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Apple hit with a patent lawsuit over the iPhone’s battery charging tech

Apple finds itself in yet another patent dispute as Texas-based firm Somaltus LLC filed a complaint against Apple in an Eastern Texas district court, MacRumors reports.

Through the complaint, Somaltus accused Apple of violating U.S. Patent No. 7,657,386, a patent that was granted to the firm in 2010 and is known as its “Integrated Battery Service System” patent. This is the same patent that Somaltus used to file complaints against Ford, Nissan, and three other car companies, believing that Ford’s Fusion Hybrid and Nissan’s Altima Hybrid vehicles violated this Integrated Battery Service System. Somaltus successfully got the five companies to settle out of court.

Similarly, the Texas firm singled out the iPhone’s charging system, which, according to the company’s lawyers, “Operates in fast-charge mode until the battery reaches 80 percent capacity and then adjusts to trickle-charge mode when the capacity exceeds 80 percent.” Once the iPhone is fully charged and goes below 80 percent, the charging system reverts back to its fast-charge mode.

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“The purpose of the system is to reduce the charging level applied to the battery at high capacity in order to extend the battery lifespan,” reads the complaint. “Thus, the system adjusts the charging level applied to the battery and does so continuously as the battery charge capacity repeatedly exceeds and drops below 80 percent.”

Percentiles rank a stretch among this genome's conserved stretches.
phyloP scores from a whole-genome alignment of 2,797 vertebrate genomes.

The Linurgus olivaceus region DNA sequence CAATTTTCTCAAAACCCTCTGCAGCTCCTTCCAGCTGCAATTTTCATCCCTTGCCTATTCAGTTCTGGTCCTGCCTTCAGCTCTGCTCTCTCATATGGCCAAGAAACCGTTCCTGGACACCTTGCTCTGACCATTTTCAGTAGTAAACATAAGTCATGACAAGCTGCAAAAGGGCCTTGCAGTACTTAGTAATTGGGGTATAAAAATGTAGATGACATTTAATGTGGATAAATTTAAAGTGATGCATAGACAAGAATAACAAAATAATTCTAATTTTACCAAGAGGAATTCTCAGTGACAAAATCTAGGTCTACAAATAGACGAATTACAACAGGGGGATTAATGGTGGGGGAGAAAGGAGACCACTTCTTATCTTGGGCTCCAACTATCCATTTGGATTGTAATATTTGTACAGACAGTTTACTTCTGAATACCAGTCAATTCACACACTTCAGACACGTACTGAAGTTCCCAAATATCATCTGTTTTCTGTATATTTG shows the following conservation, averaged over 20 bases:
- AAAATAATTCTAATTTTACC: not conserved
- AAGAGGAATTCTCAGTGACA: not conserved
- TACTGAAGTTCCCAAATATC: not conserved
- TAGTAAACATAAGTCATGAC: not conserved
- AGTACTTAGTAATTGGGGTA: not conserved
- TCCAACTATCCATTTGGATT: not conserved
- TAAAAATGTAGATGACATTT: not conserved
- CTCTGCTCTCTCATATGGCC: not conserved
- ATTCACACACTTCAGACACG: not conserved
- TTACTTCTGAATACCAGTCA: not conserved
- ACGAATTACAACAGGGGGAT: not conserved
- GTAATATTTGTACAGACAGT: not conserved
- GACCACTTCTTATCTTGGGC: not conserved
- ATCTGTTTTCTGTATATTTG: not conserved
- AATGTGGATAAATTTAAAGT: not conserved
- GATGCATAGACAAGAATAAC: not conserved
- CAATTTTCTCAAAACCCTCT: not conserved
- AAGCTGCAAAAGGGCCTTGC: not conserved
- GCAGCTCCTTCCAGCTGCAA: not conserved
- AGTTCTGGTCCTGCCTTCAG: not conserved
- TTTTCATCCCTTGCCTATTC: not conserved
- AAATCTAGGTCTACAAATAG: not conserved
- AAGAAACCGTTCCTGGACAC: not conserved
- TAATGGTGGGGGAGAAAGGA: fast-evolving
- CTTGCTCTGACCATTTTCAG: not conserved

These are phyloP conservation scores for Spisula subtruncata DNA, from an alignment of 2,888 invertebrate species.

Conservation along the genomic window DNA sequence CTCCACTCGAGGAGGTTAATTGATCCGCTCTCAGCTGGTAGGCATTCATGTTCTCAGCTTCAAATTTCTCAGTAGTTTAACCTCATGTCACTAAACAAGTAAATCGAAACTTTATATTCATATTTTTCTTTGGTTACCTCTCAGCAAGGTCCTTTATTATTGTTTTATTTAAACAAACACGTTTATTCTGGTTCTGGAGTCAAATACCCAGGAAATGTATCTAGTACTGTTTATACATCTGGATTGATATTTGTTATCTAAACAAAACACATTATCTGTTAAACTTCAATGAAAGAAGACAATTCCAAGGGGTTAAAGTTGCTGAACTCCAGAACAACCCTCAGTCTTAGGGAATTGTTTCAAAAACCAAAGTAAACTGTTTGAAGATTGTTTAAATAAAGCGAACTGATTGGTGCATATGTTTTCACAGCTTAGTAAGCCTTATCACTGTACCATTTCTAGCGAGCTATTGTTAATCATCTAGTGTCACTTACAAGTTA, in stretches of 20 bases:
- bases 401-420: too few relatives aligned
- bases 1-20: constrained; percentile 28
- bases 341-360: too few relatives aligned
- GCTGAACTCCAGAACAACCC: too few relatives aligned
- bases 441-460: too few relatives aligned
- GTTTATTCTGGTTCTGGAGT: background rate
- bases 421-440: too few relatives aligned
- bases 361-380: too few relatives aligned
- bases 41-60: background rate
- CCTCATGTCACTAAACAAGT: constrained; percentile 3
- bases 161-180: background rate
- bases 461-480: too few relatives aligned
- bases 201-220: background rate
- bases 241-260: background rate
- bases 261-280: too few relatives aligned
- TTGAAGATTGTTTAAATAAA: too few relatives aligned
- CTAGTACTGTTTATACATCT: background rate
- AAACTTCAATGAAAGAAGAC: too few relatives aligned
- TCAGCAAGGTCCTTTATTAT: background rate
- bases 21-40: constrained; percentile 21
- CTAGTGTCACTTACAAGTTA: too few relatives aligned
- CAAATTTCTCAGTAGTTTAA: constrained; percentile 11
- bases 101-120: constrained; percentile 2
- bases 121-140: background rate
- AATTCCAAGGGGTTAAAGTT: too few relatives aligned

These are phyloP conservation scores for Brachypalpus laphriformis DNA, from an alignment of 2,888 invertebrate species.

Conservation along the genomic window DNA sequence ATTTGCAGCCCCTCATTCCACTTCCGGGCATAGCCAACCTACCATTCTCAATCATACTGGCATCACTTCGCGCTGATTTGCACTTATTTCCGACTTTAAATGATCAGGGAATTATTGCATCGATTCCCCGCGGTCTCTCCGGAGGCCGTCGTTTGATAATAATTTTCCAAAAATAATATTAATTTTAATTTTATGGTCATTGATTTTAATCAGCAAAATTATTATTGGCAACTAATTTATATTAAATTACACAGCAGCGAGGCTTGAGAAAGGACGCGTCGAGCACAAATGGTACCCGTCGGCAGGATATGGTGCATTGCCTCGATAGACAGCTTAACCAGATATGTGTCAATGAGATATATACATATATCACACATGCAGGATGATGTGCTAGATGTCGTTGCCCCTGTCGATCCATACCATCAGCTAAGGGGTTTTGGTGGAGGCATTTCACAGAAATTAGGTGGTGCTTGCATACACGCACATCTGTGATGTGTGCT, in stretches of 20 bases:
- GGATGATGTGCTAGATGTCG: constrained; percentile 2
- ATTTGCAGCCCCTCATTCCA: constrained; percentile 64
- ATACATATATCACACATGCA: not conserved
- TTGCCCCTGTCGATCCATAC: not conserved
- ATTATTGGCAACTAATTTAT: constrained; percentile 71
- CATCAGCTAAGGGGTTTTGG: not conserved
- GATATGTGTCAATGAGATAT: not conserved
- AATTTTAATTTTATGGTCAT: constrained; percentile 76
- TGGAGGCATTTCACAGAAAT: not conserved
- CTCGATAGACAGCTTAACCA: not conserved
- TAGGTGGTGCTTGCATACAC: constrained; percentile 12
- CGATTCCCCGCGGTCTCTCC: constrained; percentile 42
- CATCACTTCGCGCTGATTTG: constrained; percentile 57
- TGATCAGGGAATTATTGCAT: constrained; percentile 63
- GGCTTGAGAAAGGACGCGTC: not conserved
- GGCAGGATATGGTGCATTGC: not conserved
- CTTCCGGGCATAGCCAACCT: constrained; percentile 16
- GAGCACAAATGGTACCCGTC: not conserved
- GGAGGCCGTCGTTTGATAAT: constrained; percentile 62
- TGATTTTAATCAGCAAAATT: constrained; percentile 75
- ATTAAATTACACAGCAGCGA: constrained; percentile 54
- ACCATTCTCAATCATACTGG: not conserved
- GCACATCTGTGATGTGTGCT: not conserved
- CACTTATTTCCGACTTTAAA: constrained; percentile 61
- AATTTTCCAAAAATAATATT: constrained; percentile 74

Because other companies use a similar charging system in their devices, they are theoretically susceptible to a lawsuit from Somaltus. Until then, however, the Texas firm wants an unspecified amount of monetary damages and royalty from iPhone sales moving forward.

Apple found itself in patent trouble as recent as Sunday, when the company settled with Network-1 and its subsidiary, Mirror World Technologies Inc. Apple was found to have violated a patent through the implementation of certain design features in several iOS and OS X program interfaces, such as iTunes’ Cover Flow and OS X search features like Spotlight and Time Machine.